The Importance of Dogs within Indigenous Culture and Communities

Dogs have always featured as an important part of Indigenous culture. Both as companions and as a part of Dreaming stories and cultural beliefs. Dogs did and still do serve a number of important roles, including physical and spiritual protector, hunter, companion and on cold winter nights an important source of warmth. Today, dogs continue to play an important role within Indigenous culture and communities.

Dingo. Courtesy of Getty Images, 2019.

Traditionally, Indigenous peoples companions were dingoes. Dingoes have been on the Australian continent for thousands of years and are woven into First Nation peoples daily lives, law and culture. Dingoes form an important part of Dreaming stories and often feature as totems. As talked about in a report by the Animal Management in Rural and Remote Indigenous Communities (AMRRIC) (2013): 

“There are many dog dreaming sites located around the Australian continent and each has its own and often interconnected story of creation and movement of the dingo through the country. Stories are told covering areas over thousands of kilometres and across different language groups. Ceremonies that are based around the dingo and dog continue to be practised across northern Australia with relevant songs, dances and stories being very much intact.”

As mentioned above, dingoes and dogs serve a number of different purposes. They can be seen as protectors from spiritual interference, these beliefs have continued into contemporary times. Dogs howling, barking or being silent through the nights are often interpreted in relation to the spirit world. Dogs have also always served as physical protectors of both young children and Elders. Lastly dogs were and still are prized for their hunting prowess, with many dogs being skilled at hunting kangaroos and goanna’s (AMRRIC, 2013).

Dogs being cared for by the AMRRIC. Courtesy of AMRRIC, 2021.

First Nations peoples relationship with dogs is unique it unlike any preconceived western notion of what persons relationship with an animal should be. Dogs are seen as friends and as their own entities, free to come and go as they please. In Indigenous culture dogs often have formal inclusion into family, with some even being given ‘skin’ names. This automatically positions the dingo in society, granting them a status. Some dogs are even considered important enough to attend rituals. Dogs aren’t considered as owned or as pets for both cultural and practical reasons. In times past while having the companionship of dogs was incredibly beneficial in many ways yet, having an animal that was completely reliant on you was not. Having to carry a stock of food and also the risk of the disease were the key drawbacks (ABC Radio National, 2017).

In remote Indigneous communities today these unique relationships with dogs are continued. There is also no distinction between dogs and dingoes when applying laws and beliefs. In the community of Yuendumu in Central Australia the Warlpiri people still very much have traditional relationships with the dogs within the community. The relationship is perfectly described through a quote by Doctor Stephen Cutter (Dawin based vet who frequently visits Yuendumu) in an interview with ABC Radio National (2017), he says:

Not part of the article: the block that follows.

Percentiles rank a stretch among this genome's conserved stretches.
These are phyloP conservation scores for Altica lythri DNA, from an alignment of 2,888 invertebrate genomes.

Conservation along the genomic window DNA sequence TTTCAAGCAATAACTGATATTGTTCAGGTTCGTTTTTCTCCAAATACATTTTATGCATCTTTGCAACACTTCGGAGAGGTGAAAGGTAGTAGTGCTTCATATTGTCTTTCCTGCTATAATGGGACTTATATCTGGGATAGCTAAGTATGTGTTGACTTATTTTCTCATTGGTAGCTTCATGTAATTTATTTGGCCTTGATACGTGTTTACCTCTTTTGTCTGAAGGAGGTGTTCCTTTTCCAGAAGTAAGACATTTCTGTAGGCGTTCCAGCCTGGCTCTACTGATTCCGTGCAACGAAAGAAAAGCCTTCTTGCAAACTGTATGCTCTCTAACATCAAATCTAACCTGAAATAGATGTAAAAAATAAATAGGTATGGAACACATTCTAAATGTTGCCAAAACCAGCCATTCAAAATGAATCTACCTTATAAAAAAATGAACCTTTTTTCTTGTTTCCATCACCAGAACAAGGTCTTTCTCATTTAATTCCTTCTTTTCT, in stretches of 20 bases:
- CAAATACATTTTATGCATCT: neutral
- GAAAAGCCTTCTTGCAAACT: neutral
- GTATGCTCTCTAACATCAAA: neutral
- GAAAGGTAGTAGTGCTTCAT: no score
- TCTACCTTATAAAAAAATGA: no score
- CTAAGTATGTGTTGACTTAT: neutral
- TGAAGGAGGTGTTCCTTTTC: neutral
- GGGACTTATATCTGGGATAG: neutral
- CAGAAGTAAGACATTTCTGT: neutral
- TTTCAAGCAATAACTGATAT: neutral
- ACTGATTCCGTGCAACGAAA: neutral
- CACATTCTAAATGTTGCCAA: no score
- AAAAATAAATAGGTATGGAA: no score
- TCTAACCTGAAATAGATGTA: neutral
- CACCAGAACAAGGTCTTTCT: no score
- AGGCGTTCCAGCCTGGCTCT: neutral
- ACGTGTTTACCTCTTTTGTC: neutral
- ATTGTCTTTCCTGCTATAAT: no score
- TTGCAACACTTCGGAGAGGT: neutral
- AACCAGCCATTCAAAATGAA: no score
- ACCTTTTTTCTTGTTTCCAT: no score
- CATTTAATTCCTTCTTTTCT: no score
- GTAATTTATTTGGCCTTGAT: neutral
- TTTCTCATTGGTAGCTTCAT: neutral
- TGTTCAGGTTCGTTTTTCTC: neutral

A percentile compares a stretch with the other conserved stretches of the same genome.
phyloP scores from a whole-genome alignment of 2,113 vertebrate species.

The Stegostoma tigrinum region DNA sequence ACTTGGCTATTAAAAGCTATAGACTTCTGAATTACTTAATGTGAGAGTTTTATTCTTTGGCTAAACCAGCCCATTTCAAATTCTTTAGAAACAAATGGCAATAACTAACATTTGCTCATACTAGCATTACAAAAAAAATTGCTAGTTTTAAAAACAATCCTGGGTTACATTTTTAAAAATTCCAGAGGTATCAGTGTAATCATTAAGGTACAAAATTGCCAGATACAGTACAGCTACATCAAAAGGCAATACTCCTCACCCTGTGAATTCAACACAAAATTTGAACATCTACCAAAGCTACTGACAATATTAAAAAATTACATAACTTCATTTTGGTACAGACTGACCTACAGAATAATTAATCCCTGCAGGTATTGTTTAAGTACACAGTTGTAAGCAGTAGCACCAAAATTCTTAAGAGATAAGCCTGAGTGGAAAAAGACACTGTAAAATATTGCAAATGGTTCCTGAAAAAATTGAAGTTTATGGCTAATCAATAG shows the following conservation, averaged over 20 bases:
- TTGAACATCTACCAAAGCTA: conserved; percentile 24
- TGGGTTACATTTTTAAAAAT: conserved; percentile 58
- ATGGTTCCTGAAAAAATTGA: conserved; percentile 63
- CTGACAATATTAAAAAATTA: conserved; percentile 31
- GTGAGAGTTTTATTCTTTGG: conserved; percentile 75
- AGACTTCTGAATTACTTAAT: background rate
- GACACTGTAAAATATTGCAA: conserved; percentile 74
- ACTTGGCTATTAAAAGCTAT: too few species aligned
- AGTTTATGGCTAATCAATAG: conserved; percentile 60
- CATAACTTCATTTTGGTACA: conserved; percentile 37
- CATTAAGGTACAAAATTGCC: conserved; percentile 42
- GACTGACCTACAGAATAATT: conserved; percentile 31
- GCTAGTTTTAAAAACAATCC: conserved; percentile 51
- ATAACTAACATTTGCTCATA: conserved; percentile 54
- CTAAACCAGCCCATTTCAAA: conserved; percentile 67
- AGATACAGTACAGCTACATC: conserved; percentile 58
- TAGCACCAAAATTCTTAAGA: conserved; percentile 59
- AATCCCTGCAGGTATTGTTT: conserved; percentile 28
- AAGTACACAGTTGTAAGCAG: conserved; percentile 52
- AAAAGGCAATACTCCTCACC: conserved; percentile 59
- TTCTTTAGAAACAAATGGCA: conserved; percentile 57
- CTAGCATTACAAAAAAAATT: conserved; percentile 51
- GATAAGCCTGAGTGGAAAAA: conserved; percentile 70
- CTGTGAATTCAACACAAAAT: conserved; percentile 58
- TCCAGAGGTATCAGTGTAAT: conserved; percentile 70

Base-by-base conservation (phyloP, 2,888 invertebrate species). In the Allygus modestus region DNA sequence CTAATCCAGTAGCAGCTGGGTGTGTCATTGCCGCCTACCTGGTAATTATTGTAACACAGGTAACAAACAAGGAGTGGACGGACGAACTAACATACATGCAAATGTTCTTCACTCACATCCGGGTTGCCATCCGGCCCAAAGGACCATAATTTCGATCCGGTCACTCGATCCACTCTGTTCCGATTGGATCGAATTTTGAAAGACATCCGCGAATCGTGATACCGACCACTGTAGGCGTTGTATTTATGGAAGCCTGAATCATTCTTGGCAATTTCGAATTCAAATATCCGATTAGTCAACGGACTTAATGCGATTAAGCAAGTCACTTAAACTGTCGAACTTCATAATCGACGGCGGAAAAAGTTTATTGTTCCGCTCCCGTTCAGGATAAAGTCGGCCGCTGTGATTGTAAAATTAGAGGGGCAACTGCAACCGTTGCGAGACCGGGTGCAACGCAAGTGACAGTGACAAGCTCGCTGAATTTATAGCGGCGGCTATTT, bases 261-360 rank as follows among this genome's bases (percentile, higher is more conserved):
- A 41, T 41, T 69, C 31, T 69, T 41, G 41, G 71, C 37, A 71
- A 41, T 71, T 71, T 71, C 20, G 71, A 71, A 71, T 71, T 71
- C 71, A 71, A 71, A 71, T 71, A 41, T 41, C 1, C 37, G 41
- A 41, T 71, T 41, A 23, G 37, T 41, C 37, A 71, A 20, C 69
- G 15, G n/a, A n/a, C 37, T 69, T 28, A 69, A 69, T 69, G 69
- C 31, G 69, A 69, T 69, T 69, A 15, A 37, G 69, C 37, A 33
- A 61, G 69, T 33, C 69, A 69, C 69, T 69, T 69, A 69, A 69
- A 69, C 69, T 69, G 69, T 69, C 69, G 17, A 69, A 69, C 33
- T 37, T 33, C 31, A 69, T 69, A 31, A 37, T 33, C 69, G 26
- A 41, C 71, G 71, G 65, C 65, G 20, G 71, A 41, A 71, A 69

"If the dog chooses to change houses, if he decides he really likes your neighbour's house, you might be a little bit sad, but it's ultimately their choice."

In Yuendumu dogs also play a key role and in protecting Elders and the community as a whole. Yuendumu resident Maidie Napurrla lives on the edge of town. When she sleeps outside her dogs chase away the horses and camels who wander into the community late at night looking for water. She says that they keep her safe (ABC Radio National, 2017).

Feeding Dogs as a part of Warlukurlangu’s Artists Healthy Dog Program. Courtesy of Warlukurlangu Artists, 2021.

Since the arrival of introduced species of dogs Yuendumu and many other remote Indigenous communities have been faced with an overpopulation problem. Introduced dogs are much more fertile than dingoes and are as such giving birth to more pups at younger ages. Because these dogs are allowed to live free and independent lives this issue is increased. In Yuendumu our partner art centre Warlukurlangu Artists are working hard to make sure dogs are desexed and kept healthy, their key slogan being ‘healthy dogs means healthy people’. Their program includes feeding hungry dogs, managing ticks and caring for sick abandoned dogs. They also fund vets to visit the community to sterilise dogs and treat them for various diseases (Warlukurlangu Artists, 2021). The AMRRIC are also carrying out similar work in many different communities. Helping to regulate the numbers and dogs being born and maintain their health, as the animals are hugely important parts of their communities (AMRRIC, 2021).

Artwork by Senita Napangardi Granites. Courtesy of Warlukurlangu Artists, 2020.

It’s been incredible learning more about the importance of dogs in Indigenous culture, the strong connections people have with the animals and how they feature as an important part of their everyday lives. If you would like to support Warlu and their Healthy Dog Program, all of the sales of their gorgeous painted dogs directly to fund the program. You can also make donations to the AMRRIC here.